Today people think of mazes as tricky and confusing puzzles, with false passages and dead ends. Examples include the Dole Pineapple Plantation maze, cornfield mazes, or the art from the Amazeing Art book. Labyrinths, on the other hand, are thought to have a single path that winds into center, and are often (but not always) circular. The best-known labyrinths are Church labyrinths, such as at Grace Cathedral in San Francisco or Chartres Cathedral in France.

Our guide at the gardens also  pointed out that their labyrinth is used as a ‘healing,’ meditative type of practice for some people – apparently as you navigate toward the center of the labyrinth you visualize yourself shedding your worries or troubles, and by the time you are done, you have healed yourself somewhat.  I had never heard of this practice before.  Below is the Labyrinth at Charley Creek Gardens.

Dr. James Ford historic home.

After a quick lunch at the gardens, we made what was probably my favorite stop at the Dr. James Ford historic home.  Ford served as a doctor during the Civil War (fitting right in with my reading project for 2010), and lived to a ripe old age.  The website for the home maybe be found here.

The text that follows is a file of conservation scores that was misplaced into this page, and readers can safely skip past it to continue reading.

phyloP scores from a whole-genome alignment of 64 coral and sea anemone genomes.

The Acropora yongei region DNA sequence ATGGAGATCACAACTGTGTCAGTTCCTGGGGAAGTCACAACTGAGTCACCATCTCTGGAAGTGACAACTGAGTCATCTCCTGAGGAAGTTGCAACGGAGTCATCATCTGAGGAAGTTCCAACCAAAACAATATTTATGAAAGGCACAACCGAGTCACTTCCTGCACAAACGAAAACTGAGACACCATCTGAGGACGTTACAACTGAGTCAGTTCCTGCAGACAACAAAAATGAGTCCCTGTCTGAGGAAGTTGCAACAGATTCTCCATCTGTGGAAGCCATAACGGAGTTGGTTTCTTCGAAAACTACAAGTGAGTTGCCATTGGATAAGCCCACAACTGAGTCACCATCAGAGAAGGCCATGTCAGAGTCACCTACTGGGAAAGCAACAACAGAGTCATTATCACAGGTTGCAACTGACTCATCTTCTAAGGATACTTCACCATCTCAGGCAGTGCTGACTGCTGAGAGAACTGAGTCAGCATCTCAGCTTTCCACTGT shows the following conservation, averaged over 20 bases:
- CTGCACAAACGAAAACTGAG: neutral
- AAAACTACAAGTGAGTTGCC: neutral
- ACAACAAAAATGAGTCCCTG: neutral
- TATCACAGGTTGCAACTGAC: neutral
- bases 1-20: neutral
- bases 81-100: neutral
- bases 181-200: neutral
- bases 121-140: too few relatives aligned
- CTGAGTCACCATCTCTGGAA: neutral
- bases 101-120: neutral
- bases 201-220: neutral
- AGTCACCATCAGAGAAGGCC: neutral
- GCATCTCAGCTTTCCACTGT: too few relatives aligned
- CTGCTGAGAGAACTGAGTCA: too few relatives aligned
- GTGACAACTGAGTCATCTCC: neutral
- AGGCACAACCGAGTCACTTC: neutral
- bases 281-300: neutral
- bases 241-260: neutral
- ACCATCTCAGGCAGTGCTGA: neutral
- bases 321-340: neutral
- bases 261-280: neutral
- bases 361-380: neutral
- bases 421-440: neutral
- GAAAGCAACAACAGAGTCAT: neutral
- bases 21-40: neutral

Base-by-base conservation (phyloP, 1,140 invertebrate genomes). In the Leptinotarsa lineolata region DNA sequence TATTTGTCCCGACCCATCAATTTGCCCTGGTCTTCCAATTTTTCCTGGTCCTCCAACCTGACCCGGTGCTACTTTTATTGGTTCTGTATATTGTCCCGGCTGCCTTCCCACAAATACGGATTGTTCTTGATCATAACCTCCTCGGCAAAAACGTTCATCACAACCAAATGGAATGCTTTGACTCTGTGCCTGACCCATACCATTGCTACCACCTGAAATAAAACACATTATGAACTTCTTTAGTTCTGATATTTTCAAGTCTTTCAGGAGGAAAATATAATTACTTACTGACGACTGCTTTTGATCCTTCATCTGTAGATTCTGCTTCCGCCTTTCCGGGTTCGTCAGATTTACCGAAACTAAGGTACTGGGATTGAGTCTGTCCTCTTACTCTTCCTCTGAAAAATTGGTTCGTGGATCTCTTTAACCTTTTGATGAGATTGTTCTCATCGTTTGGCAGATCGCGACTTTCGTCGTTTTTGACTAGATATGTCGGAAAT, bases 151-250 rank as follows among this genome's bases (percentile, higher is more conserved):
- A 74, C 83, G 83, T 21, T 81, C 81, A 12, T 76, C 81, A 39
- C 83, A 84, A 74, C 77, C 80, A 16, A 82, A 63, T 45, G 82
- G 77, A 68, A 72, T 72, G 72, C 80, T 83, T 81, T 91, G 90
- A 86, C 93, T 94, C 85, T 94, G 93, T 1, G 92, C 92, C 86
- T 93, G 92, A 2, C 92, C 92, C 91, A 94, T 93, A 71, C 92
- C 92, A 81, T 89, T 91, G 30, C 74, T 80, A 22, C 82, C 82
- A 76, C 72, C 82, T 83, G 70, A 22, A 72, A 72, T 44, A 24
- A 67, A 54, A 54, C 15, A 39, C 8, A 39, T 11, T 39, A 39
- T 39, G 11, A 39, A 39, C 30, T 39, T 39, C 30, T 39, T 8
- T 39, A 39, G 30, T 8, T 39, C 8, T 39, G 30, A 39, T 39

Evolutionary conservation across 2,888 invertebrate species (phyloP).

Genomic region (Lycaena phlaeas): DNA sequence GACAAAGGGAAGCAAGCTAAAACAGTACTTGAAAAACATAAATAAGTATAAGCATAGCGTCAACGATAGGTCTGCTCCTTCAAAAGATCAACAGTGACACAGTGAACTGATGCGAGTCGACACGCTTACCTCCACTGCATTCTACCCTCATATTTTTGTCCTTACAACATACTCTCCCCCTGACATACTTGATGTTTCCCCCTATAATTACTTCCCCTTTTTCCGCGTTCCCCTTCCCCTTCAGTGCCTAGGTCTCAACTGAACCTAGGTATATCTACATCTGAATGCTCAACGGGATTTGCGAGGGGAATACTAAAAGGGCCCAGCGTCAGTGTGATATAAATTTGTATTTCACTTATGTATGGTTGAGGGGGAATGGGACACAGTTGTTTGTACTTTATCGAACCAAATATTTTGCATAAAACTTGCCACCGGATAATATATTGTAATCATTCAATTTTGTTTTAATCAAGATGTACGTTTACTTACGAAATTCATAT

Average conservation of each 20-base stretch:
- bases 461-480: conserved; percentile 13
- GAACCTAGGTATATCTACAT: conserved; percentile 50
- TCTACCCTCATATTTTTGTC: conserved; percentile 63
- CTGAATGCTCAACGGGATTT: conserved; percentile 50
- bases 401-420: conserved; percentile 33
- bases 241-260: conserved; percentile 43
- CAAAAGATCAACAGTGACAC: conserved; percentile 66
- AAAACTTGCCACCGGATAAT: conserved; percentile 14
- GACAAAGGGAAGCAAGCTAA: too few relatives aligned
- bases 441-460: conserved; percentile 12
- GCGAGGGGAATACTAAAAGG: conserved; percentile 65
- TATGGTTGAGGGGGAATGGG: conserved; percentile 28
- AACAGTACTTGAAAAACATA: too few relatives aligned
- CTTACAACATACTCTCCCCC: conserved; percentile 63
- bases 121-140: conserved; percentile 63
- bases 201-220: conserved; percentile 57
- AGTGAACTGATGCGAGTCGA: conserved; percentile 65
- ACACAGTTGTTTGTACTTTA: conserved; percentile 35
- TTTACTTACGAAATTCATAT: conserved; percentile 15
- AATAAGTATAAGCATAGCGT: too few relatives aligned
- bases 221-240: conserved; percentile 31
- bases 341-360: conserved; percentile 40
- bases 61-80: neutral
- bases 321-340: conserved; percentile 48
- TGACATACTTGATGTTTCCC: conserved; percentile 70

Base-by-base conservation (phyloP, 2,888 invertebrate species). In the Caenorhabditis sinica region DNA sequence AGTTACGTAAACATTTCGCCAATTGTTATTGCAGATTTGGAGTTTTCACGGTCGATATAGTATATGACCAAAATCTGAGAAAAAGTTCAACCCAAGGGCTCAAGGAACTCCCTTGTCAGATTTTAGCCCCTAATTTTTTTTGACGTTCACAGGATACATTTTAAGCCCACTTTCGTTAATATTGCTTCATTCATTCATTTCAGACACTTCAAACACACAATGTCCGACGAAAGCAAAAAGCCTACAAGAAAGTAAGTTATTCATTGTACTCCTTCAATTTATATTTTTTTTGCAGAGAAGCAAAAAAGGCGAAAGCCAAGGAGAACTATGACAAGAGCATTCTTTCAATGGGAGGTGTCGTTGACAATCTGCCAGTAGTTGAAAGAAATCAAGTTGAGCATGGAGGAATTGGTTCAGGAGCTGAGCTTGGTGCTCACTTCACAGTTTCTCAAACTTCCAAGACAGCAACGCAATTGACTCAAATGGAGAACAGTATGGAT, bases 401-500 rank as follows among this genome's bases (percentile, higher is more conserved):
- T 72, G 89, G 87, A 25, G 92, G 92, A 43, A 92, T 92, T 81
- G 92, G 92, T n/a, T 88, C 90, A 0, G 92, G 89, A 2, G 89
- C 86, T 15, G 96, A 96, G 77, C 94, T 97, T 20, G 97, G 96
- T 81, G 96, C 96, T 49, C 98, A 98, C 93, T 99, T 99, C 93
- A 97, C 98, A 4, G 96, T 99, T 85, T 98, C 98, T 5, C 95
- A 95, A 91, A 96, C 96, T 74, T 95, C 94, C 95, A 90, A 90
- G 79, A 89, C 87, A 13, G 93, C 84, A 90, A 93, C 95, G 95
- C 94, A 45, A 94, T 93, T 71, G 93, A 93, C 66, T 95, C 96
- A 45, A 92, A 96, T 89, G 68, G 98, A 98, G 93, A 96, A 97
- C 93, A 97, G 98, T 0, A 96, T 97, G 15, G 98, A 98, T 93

As is my habit, I asked one of the caretakers of the home if there were any associated ghost stories, but – alas – she said “no,” mentioning that she had spent a lot of time in the house alone and “never noticed anything.”

One other item related to my reading this year was that the chairs in the dining room of the Dr. James home were the same chairs used in the movie Gone With the Wind to furnish Aunt Pittypat’s parlor.  The caretaker said many people want to know “which one Clark Gable sat in”…

I took a picture of some of the books on display in the doctor’s ’operating room’ in the house (complete with life-size model patient) which I used as the first photograph in this post.

Our fourth stop was at the Wabash County Museum, which currently features an in-depth exhibit about Stephen Douglass (of the Lincoln-Douglass debates fame) – another appropriate tie-in for my 2010 Civil War reading project.  Most of us were also held spellbound by a rather large model train set-up in another part of the museum.

Our final stop was at The Honeywell House, one of the region’s more opulent homes and the former residence of Mrs. Mark C. Honeywell.  The house also serves as a bed & breakfast from time to time – but only to a limited clientele (I think you have to ’know somebody’ to book a night’s stay there).  A beautiful house, though, and we were served a delicious dinner there as well.